Here at Xero, we actively support diversity, inclusion, and belonging in the workplace. We recognise that a diverse workforce is a strength that enables businesses, including ours, to better understand and serve customers, attract top talent and innovate successfully. Part of our work in this space in Aotearoa/New Zealand has included working alongside a charitable organisation called Take2. The kaupapa (purpose) of Take2 is to teach incarcerated individuals to code, enabling meaningful employment opportunities and ultimately breaking the cycle of crime through tech.
Getting set up for success
Take2 started out at South Auckland Correctional Facility, operated by Serco New Zealand under a Public Private Partnership with the Department of Corrections. It is looking to expand its programme across the ditch in Australia in the next 12 months.
Students are vetted for appropriate levels of numeracy and literacy before joining the programme. Take2 do not take on anyone who’s been convicted of sex offences or cybercrimes.
As well as coding skills, the students also learn other tech related skills, practices and competences such as (but not limited to) Agile, Design Thinking, communication skills, mindfulness, problem solving and how to develop a growth mindset. The curriculum is broken down to 30 hours per week over 12 months.
Due to the nature of the prison there are a number of restrictions the students face while learning, such as not having access to the internet and unable to take devices outside of the classroom.
Once the students have ‘graduated’ (been released), Take2 continues to provide a wrap-around service providing the resources, connections and support for a life-changing experience for a minimum of 24-months as they reintegrate back into the community.
Helping to build meaningful change
This mahi (work) is super important in improving our current incarceration statistics, including 58% recidivism rate after two years of release and 80% unemployment rate after one year of release.
Take2 and its students understand the importance of this opportunity and see it as life changing, not just for the students but also for their whanau (family), community and society.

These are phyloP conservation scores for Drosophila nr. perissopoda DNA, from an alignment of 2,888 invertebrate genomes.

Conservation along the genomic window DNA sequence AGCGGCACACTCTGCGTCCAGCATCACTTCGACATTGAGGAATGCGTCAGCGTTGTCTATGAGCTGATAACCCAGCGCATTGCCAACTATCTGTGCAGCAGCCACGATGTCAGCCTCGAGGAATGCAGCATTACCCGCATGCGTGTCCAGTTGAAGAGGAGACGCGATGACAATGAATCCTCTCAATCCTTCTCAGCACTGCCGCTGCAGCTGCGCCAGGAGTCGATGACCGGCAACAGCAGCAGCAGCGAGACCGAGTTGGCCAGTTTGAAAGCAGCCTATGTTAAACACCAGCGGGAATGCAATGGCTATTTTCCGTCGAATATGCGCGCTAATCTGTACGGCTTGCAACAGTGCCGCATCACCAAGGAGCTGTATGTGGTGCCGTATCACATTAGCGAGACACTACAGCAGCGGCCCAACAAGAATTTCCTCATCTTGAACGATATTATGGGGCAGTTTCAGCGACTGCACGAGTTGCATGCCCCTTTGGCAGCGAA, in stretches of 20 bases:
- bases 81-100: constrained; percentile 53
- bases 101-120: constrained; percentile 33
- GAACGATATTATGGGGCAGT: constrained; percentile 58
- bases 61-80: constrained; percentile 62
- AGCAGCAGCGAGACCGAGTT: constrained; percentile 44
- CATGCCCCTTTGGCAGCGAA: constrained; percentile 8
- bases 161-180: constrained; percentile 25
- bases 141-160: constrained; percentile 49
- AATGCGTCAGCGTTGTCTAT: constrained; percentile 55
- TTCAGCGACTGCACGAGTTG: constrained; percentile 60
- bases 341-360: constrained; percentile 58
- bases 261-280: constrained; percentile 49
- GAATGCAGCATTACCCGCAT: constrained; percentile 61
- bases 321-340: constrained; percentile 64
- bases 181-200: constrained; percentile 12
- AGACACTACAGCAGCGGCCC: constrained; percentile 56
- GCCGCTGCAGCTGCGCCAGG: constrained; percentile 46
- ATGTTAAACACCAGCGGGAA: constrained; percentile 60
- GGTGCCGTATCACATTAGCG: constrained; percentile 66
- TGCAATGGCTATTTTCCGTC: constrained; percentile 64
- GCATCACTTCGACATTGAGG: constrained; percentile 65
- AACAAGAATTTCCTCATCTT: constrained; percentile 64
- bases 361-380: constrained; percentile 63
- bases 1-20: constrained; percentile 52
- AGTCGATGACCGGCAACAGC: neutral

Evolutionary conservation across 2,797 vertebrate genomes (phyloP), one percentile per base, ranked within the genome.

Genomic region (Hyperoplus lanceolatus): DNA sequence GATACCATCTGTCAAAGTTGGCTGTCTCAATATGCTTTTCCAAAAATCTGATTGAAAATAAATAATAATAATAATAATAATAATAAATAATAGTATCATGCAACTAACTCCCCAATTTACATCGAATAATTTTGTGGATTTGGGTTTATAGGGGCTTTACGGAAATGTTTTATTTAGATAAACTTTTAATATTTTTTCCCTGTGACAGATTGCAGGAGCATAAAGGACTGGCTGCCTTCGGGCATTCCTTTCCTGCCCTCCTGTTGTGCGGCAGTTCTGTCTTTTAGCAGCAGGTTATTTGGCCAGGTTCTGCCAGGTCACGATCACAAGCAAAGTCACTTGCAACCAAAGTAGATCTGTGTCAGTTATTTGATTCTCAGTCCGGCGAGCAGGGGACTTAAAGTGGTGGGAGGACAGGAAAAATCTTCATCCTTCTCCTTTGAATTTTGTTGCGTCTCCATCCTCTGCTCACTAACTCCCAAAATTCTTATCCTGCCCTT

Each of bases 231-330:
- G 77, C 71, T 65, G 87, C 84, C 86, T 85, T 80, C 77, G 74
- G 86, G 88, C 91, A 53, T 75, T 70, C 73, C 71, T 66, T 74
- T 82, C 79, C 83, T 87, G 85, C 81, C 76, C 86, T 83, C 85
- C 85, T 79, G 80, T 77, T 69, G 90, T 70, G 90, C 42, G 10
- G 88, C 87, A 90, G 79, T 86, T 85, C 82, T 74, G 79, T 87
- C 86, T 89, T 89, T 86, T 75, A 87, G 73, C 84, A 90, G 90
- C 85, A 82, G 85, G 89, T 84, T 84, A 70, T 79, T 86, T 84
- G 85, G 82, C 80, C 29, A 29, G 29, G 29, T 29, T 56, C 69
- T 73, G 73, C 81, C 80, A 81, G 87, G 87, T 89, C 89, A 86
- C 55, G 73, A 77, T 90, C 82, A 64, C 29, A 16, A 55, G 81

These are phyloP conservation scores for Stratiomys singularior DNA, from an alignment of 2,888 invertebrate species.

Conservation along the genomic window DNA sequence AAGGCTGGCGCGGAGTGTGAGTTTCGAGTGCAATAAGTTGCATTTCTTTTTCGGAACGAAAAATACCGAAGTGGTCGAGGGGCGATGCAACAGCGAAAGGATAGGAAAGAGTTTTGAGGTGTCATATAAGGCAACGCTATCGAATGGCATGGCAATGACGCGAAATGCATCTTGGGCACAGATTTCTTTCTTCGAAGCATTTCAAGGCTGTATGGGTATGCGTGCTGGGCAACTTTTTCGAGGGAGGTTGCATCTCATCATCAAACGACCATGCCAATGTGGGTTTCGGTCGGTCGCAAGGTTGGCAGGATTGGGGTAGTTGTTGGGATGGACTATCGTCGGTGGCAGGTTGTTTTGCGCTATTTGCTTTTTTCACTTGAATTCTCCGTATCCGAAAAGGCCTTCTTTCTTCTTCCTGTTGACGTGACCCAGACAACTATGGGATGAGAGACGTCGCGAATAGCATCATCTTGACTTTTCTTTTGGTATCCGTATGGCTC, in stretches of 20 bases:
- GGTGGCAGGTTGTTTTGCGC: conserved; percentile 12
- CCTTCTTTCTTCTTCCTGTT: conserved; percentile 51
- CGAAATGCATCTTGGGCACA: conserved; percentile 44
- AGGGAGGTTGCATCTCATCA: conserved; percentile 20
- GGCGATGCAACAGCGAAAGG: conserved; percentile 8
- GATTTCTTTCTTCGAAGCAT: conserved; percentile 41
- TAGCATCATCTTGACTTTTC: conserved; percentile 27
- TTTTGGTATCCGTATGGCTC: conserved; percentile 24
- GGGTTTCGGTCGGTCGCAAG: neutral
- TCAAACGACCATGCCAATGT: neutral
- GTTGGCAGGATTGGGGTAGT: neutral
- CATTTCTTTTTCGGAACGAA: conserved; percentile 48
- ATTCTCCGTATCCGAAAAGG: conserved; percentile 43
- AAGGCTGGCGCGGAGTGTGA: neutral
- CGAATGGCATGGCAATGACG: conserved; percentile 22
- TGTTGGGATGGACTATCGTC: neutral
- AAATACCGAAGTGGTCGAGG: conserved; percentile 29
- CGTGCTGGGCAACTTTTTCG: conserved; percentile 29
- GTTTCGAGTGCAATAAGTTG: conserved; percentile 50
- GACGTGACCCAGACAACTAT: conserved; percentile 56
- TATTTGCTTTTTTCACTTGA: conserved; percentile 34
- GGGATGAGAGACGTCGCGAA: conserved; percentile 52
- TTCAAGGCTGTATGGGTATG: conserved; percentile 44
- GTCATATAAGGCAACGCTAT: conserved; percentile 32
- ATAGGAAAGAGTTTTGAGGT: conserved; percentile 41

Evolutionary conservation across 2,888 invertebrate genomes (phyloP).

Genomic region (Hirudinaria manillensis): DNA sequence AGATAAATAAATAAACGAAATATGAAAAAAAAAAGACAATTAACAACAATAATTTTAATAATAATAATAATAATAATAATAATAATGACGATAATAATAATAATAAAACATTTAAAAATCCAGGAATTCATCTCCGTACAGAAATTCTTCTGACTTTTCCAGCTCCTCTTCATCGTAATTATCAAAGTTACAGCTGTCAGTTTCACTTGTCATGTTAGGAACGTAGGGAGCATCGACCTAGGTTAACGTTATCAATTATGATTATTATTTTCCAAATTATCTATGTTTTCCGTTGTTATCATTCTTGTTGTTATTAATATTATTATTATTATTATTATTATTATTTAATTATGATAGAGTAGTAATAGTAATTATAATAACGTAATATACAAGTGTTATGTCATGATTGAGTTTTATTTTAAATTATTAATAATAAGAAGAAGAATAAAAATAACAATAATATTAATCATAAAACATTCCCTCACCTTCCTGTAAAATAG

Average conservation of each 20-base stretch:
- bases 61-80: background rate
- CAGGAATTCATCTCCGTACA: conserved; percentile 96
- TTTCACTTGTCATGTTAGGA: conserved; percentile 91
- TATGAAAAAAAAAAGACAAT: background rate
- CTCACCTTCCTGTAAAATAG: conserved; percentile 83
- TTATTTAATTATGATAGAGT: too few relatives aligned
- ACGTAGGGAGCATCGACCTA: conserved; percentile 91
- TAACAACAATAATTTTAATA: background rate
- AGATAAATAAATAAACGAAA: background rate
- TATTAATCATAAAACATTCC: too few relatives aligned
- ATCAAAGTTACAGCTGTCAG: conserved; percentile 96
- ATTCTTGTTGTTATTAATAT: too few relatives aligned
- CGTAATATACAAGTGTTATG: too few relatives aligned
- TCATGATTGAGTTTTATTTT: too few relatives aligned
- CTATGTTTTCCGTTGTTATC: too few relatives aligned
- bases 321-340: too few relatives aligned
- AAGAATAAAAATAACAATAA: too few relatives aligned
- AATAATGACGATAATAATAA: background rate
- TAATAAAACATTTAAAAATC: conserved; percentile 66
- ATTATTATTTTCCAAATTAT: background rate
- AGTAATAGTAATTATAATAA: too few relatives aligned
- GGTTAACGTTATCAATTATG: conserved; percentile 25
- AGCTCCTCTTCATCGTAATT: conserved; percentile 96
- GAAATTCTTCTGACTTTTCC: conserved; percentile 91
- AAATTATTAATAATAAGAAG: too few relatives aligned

“Before I started Take2 I had no hope of a positive future for myself. The last few years leading up to my imprisonment was a downward spiral of failure and disappointment. My incarceration was the end of that spiral and I couldn’t see a positive life for myself anymore. Since then, Take2 has turned my life around and has helped me build real meaningful changes in myself that I never knew I had in me, and supports me through every step of my journey. Take2 really feels like a second chance at life and has been a healing experience for me. I feel happy, confident and can see a bright and better future for myself and my family,” shares one student.
The Take2 programme has a positive and wide knock-on effect for those with criminal convictions, their families and society. It also provides a much needed pipeline of diverse talent for the technology industry here in Aotearoa.
It takes a village
At Xero, we’ve supported Take2 in a number of ways, including:
- Designing and fitting out two classrooms in the prison
- Running a Design Thinking workshop with students in the prison
- Donating ‘retired’ laptops
- Providing programme and curriculum support
- Contributing to the Apprentice Playbook created for employers and graduates from Take2
- Providing reading material and stationary in prison classroom
We recently took part in a Techweek22 panel discussion with a number of other local tech companies to discuss why we believe it is important to support this programme. You can watch the full korero (conversation) here.
In the long term, Xero is looking to offer roles at Xero to some Take2 graduates .
If you want to find out more about Take2 and help with volunteering, donating or partnering with them, please email the team at email@example.com.